He waited, impervious to the afternoon that drummed down on the stranger's head, attention divided between the insects and the latter's choreography as the man began a measured approach. Tall, closely-shaven and well-dressed, he stood in a pale grey suit that rode the uneasy line between daywear and formality with some success. The deletion of his gaze behind his aviator shades scarcely challenged his almost arrogant, Apollonian beauty; in sympathy with classical precepts his hair was cropped in a conservative fashion over maple-brown skin bestowed by a diverse heritage. Fastidious presentation gave him the squared and heavily-contained air of a presidential aide.
“Mr Lamb.” he began, offering his hand. “Nathaniel Shaw, Trident Security. Do you have time for me now, or should I..."
"Please." Edward replied.
"From my first go-round the building seems reasonably secure. The windows are my main concern... I'd suggest talking to your architect before replacing them.” Shaw explained, gesturing toward the house. "Do you have a construction schedule? Crews and scaffolding can challenge any secure routine that we establish..."
"There are no alterations planned." Edward told him. Shaw did not relish his proximity. The obvious possession of a tail or polished hooves could not have repelled him more than the blatant otherness of the creature's skin, or the impersonal and pyrophoric yellow of his eyes. The subject had made no attempt to disguise their character, and used them to enforce the aversive distance he preferred. “We may have had an incident with an intruder. I need you to establish whether it’s ongoing.”
“A secure perimeter is the best place to start. I’ll set up some some seismics... photoelectric units, remote video... see if I can get images.” the guard suggested.
“I don’t want cameras on the property.”
The man’s gaze shifted away behind his glasses.
“Okay... we can work around that. If you're concerned with ongoing attention, to be completely honest with you Mr Lamb, we most often find that stalking and intruder crime can be linked back to people already associated with the premises... we start by establishing a list of everyone who's resident.” He spoke in a broadly reassuring manner, taking a slim black tablet from his pocket. "Then we move on to associates, co-workers, relatives... ex-partners... and come up with a shortlist. I’ll need whoever lives here permanently, all regular guests and maintenance people. And I’d like to set up a curfew, so I can get a feel for any patterns.” He looked to Edward expectantly and was greeted with unqualified refusal. “Sir, it may seem intrusive to you now, but it’s just standard, effective procedure." He perceived the depth of Edward’s disinclination and shook his head, dropping the electronic device from its position between them. “I can assure you right here and now that none of this information will be seen by anyone other than myself.”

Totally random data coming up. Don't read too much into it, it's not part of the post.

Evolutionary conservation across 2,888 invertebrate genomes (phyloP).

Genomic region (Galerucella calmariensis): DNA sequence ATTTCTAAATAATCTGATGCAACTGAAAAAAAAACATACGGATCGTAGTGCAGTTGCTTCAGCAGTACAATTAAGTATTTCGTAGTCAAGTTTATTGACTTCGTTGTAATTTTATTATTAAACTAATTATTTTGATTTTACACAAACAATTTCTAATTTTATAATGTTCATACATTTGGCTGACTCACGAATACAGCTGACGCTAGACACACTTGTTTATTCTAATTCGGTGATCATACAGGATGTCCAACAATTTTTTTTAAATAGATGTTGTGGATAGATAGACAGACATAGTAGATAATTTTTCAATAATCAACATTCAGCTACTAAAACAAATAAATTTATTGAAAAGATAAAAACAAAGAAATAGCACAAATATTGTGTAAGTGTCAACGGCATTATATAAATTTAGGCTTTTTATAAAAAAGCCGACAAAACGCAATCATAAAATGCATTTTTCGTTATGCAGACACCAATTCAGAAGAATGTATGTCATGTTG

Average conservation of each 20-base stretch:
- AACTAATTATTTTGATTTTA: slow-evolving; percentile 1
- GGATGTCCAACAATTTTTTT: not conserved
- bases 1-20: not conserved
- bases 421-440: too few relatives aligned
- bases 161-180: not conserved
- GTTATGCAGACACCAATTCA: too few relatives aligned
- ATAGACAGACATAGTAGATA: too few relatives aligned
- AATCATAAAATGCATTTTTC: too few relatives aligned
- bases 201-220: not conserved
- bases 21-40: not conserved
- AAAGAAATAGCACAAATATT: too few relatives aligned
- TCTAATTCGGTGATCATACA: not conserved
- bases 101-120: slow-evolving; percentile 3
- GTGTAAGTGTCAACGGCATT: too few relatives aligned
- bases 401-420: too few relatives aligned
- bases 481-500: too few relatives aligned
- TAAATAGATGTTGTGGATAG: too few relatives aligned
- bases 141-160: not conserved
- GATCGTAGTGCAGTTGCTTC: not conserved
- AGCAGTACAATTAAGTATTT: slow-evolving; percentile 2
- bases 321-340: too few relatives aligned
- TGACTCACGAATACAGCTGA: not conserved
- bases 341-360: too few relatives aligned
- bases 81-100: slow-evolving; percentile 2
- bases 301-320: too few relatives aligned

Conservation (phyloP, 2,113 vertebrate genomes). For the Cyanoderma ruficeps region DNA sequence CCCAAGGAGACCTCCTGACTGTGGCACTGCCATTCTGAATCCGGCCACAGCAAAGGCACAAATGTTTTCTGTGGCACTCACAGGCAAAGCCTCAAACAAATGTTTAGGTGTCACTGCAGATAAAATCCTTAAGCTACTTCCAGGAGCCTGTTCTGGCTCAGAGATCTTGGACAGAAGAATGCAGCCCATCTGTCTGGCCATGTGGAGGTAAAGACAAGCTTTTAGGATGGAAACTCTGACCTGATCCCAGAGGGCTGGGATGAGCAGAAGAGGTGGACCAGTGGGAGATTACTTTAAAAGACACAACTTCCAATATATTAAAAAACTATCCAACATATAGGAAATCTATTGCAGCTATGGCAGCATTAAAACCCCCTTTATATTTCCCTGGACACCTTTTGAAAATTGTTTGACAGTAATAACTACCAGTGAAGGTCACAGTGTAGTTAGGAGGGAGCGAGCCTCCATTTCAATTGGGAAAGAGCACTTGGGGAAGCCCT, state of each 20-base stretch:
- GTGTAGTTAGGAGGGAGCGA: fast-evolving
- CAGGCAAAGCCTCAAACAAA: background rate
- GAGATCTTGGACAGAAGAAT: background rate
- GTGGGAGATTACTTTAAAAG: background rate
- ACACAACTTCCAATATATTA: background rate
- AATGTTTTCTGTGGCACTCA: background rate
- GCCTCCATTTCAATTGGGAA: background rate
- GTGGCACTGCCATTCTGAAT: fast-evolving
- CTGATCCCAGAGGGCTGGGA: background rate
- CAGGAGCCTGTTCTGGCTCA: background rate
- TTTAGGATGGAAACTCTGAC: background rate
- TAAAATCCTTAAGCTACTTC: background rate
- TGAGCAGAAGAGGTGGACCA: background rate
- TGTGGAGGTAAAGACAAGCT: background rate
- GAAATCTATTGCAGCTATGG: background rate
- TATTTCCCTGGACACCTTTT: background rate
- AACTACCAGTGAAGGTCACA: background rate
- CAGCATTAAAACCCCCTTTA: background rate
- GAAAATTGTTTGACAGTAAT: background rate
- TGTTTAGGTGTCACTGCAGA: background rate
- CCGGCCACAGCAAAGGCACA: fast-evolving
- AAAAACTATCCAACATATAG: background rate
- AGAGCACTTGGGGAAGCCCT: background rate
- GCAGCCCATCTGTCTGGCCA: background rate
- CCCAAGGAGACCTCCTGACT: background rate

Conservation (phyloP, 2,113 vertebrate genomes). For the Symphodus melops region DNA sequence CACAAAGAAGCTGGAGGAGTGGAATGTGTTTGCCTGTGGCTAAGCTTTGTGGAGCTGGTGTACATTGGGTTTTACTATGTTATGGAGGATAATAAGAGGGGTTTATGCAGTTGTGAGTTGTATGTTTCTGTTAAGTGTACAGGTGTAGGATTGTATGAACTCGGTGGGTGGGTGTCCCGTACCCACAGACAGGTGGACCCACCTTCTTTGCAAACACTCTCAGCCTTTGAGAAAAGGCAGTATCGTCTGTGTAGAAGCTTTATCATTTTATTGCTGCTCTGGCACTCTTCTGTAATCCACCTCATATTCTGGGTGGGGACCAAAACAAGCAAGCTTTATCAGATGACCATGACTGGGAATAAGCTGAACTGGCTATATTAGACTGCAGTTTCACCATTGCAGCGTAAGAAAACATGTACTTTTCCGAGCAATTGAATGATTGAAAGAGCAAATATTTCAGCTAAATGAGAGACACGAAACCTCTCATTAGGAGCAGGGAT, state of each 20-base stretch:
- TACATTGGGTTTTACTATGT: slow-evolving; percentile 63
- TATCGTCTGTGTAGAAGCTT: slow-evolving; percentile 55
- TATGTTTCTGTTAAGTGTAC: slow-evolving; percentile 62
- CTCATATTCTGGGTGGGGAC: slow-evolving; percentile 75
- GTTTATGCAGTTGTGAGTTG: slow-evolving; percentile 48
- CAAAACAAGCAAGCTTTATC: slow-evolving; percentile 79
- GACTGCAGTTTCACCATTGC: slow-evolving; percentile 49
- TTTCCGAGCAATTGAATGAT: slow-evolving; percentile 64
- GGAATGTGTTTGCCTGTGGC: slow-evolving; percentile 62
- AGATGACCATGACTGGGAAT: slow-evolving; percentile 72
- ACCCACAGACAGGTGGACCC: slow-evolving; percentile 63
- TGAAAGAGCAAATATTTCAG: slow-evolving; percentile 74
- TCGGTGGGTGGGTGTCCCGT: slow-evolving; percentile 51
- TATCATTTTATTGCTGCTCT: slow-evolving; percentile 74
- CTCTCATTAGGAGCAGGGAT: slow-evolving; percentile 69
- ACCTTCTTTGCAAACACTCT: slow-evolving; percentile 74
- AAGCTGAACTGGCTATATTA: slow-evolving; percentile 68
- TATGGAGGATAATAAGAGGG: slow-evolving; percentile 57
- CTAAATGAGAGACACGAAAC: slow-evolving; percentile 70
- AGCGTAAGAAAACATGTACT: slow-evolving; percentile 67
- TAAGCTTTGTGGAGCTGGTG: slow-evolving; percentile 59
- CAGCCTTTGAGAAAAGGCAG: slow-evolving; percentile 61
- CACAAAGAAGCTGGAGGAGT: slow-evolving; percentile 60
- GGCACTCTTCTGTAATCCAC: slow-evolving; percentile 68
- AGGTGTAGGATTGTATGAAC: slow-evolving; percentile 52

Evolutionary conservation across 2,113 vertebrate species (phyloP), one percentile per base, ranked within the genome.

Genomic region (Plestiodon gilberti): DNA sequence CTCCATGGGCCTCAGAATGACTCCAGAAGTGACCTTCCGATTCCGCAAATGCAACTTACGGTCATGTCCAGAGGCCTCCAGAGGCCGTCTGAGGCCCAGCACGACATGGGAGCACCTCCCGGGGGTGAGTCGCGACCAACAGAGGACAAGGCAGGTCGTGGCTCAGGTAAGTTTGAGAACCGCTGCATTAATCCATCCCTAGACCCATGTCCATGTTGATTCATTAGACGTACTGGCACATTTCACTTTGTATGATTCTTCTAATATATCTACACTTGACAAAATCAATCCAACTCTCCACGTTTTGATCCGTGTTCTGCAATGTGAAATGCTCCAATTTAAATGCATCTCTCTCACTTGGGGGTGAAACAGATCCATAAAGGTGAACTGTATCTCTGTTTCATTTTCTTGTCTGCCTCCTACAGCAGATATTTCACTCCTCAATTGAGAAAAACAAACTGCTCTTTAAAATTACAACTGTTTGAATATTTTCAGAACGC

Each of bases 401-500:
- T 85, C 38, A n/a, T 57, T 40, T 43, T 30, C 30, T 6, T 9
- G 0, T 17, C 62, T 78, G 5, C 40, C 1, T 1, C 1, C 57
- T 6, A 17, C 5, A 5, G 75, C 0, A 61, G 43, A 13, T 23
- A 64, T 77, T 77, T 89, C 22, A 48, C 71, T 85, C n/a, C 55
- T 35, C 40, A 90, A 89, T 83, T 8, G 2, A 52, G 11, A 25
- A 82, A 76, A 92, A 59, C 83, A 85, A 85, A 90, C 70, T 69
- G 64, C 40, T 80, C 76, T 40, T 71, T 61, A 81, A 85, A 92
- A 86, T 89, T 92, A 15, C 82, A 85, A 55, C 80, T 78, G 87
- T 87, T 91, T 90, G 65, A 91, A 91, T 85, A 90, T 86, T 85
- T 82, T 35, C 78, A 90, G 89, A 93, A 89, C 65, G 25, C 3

"I'll consider a curfew. There is a housekeeper and a personal friend of mine who will be with us intermittently. I'll advise you of all guests in advance.”
“Can I ask if there are any weapons stored on the premises?”
"No." In lifting his hands in a brief, reactive gesture of appeasement Shaw acknowledged the warning contained within the refusal, though he had not intended to do so. Edward seemed satisfied, if impatient with the pace of the discussion.
"And you want sweeps, every..."
"I want you on the ground from nightfall until dawn. If you can't attend for whatever reason, my brother and I will make our own arrangements. I don't want alternates. I expect you to control entry, and I want a regular sweep of both vehicles for devices.” Shaw reviewed his notes. "Look closely at the hill across the road. If you find anything, let me know.” He watched the guard look to the rise beyond the wall.
“Anything at all.” he agreed.
“There are a few special conditions." Nodding, Shaw put the device away, accepting each point as it was related to him. "We don’t enjoy constructive relations with the metropolitan police. Do not contact or consult them under any circumstances. The grounds are your sole area of concern, so I do not expect to see you in the house. And I take personal exception to any hazard or impropriety directed toward the women under my roof.” Edward could scarcely have been more explicit, either with his words or gaze. "These terms are nonnegotiable, so now is the time to articulate any concerns.”
“Mr Lamb, discretion is the cornerstone of what we do. If there’s anything I can show you to put your mind at ease, or maybe demonstrate my commitment...”
“You can have a hard copy of your employment record sent to me.”
“I thought that had been taken care of.” Shaw offered a brief smile. "I apologize on behalf of Trident. Now I always ask this question because a client's instincts are key to whatever's going on at their location... do you feel yourself that there's surveillance or any regular negative attention happening here?"
The question prompted another of his employer's visual exams.
"Prescience and paranoia are evil twins." Edward replied. "You never know which one you're talking to." He withdrew a photograph from his pocket. "Rachelle Addison Whateley, twenty six, five nine, highly motivated, no longer welcome."
Accepting the image, the guard slid it down into his jacket alongside the tablet.
“Would you mind if I get back to walking it out right now? I’d like to finish up before we lose the light.”
Edward walked away toward the front garden, past the greatly diminished remains of the unlucky locust. When he was out of sight Shaw took the handkerchief from his pocket and patted at his brow.
CONTINUED NEXT WEEK
© céili o'keefe do not reproduce